Tornadoes take toll on Nashville churches

March 23, 2020
Sumant Joshi, a local resident, volunteered to help clean up rubble at the East End United Methodist Church after it was heavily damaged by storms on March 3, in Nashville, Tennessee. (AP Photo/Mark Humphrey)

Tornadoes that destroyed more than 140 buildings on March 3 in Middle Ten­nessee left their mark on a number of religious landmarks in Nashville.

Known as the “Protestant Vatican” and “the buckle of the Bible Belt,” the city has more than 700 churches and is home to Bible publishers, Christian universities, and denominational headquarters for groups including the South­ern Baptist Convention, the National Asso­ciation of Free Will Baptists, and the National Baptist Convention USA.

As the sun rose after overnight storms killed at least 24, religious communities joined home owners, businesses, and entertainment venues in picking up the pieces.

One twister tracked across a ten-mile path just north and east of Nashville’s entertainment district, sparing tourist attractions, including the Ryman Audi­tori­um (the original home of the Grand Ole Opry), honky-tonks lining Lower Broadway, and a 2.1-million-square-foot convention center opened in 2013.

The storm instead tore through largely African American neighborhoods north of downtown, along with German­town and East Nashville, trendy hotspots featuring restaurants, music venues, high-end apartments, and rising home prices.

The storm turned Hopewell Mis­sionary Baptist Church, a predominantly black congregation first established in 1863, into rubble.

“Twenty-one years ago, when I be­came pastor of this church—this Sunday as a matter of fact—three months after I was here we had a similar storm, and the steeple was inside the church,” Derrick Moore told local media. “The damage was pretty significant, but nothing compares to what we see right now.”

Members of Mount Bethel Missionary Baptist Church, organized in 1885, gathered for prayer in north Nashville, where only the foundation of their building still stands.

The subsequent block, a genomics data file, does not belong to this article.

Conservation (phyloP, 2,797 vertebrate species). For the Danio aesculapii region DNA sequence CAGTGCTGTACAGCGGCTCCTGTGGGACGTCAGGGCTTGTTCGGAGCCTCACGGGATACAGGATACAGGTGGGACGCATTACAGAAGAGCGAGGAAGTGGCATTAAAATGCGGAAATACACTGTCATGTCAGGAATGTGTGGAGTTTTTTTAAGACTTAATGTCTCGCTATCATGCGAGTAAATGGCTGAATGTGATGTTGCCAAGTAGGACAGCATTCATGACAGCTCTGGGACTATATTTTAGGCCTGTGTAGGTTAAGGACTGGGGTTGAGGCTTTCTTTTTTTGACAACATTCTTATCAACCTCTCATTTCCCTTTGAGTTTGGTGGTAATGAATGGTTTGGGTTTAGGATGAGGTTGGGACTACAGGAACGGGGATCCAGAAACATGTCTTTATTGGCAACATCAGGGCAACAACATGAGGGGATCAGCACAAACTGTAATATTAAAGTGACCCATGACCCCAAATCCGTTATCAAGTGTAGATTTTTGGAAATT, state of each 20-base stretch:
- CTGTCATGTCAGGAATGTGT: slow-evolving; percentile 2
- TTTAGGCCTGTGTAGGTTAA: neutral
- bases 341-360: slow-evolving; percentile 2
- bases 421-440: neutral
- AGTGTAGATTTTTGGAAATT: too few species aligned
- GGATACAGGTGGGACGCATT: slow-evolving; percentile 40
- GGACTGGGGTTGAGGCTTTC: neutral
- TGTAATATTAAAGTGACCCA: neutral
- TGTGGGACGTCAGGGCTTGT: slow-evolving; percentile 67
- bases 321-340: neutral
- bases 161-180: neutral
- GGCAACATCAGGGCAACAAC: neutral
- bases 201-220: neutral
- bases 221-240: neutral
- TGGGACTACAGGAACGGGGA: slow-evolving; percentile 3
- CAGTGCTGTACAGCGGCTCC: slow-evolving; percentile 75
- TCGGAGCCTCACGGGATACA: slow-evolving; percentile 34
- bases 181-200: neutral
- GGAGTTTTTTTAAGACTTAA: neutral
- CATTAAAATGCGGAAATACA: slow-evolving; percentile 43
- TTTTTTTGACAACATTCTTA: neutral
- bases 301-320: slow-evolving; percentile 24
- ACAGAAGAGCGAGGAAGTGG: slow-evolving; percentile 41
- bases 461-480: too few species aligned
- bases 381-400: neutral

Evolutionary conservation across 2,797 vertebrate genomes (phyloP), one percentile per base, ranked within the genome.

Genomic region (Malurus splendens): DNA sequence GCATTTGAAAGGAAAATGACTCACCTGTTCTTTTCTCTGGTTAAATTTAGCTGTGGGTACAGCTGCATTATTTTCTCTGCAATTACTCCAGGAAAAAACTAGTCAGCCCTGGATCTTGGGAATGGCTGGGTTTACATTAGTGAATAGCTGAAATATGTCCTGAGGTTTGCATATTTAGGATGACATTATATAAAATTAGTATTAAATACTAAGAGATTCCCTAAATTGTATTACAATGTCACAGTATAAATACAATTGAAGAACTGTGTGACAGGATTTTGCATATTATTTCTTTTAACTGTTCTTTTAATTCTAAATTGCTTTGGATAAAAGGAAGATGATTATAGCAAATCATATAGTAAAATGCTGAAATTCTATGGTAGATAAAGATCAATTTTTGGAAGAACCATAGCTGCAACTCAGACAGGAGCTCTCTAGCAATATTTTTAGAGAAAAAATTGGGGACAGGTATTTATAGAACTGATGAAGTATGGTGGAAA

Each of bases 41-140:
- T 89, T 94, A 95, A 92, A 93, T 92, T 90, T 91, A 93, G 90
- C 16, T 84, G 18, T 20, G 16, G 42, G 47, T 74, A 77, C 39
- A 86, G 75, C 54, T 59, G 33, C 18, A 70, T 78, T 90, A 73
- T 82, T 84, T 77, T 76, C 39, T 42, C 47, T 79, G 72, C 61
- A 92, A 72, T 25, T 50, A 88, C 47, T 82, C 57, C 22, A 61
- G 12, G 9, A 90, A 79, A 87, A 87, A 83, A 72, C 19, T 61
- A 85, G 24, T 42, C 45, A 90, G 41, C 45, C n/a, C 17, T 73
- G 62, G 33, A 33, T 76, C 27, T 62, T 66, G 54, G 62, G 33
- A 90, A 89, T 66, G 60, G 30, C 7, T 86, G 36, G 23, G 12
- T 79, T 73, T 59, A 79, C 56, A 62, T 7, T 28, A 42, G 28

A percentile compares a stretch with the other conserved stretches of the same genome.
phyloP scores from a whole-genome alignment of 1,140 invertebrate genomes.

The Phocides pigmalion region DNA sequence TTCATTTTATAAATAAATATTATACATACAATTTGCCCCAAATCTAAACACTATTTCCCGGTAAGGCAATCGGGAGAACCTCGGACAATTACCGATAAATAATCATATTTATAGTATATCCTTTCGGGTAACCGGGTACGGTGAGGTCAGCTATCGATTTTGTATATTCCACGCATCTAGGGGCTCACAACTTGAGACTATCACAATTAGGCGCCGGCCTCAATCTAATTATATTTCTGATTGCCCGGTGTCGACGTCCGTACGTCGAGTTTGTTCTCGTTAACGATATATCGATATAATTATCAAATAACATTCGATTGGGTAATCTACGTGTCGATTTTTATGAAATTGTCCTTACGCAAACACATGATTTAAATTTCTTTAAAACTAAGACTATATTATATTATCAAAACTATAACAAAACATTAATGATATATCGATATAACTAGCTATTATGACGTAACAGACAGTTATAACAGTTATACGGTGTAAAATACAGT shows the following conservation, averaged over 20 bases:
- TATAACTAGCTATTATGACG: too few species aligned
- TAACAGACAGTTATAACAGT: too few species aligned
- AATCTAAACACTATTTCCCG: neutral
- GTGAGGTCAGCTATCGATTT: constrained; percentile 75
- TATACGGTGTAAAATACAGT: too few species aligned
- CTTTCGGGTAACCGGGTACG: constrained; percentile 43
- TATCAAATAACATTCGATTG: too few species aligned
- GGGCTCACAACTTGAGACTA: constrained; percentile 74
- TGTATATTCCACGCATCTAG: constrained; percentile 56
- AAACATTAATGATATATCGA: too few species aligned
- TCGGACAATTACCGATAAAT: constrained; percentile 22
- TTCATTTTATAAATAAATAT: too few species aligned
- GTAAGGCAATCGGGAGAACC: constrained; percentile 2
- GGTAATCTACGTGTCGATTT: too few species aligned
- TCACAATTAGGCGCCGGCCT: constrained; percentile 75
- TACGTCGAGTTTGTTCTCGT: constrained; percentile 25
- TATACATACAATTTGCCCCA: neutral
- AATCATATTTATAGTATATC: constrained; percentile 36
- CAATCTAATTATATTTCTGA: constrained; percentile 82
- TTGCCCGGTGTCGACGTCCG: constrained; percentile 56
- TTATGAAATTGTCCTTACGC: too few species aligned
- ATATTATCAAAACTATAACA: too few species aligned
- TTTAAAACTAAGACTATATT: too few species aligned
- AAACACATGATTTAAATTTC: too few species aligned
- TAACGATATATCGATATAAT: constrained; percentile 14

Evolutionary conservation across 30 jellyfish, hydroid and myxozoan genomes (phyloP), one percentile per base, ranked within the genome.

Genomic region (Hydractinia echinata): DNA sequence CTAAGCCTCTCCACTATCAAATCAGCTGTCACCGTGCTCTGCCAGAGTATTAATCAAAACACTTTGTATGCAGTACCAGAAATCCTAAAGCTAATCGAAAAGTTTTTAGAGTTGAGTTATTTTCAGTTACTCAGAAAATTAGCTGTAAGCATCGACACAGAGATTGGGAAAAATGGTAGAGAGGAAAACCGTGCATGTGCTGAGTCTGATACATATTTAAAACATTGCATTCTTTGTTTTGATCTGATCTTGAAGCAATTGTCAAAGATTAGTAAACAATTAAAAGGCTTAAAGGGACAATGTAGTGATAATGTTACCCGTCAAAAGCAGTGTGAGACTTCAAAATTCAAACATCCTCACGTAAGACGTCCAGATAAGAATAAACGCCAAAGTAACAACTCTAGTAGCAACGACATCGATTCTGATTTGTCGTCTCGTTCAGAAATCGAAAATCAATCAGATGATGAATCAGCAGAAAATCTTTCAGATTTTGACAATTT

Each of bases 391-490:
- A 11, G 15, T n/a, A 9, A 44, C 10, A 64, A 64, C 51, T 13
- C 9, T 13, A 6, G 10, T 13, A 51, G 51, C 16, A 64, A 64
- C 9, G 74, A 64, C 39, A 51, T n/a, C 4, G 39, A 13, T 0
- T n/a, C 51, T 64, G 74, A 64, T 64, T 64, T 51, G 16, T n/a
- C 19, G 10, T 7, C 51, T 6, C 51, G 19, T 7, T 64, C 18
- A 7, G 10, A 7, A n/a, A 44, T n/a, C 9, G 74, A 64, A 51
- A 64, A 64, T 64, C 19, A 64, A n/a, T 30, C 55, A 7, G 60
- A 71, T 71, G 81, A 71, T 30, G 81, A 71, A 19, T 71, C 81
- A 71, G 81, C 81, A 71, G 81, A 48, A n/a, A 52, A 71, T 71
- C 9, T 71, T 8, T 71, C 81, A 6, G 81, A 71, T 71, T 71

“We look around and we see houses that are now off their foundations,” said pastor Jacques Boyd in video shared on Facebook. “We see houses with no windows. We see houses with no roofs. We see houses without livable conditions, but God, we know that you are able to turn it around. So we ask now, God, that you do what only you can do.”

“And God, we promise you that in spite of this tragedy, in spite of this crisis, we’re still going to give you the glory,” continued the young pastor, installed last October. “We’re still going to give you the praise. We’re still going to open up our mouths with thanksgiving. We’re still going to preach the word of God.”

The Tennessee Baptist Mission Board reported damage to six Southern Baptist churches in Nashville, Mt. Juliet, Cooke­ville, and Lebanon. The office of the Nashville Baptist Association lost its roof, forcing staff to evacuate due to water damage.

United Methodist News Service re­ported heavy damage to three churches. East End United Methodist Church in Nashville lost its steeple, one exterior wall, a 1907 organ original to the building, and a recently refurbished stained-glass window depicting Jesus as the Good Shepherd.

The Catholic News Agency reported damage to the historic Church of the As­sumption in Germantown, located just 100 yards from the storm’s main path.

The 100-member Pleasant View Church of Christ near Bradford, Ten­nessee, mourned the loss of a family of four, two of them preschoolers. Ac­cording to the Churches of Christ newspaper the Christian Chronicle, the four will be buried in the church cemetery in a single grave to honor their closeness as a family.

Belmont University, a private Chris­tian school formerly owned by the Ten­nessee Baptist Convention, escaped a direct hit, but five students and two employees were displaced from their homes, according to the Belmont Vision. —Baptist News Global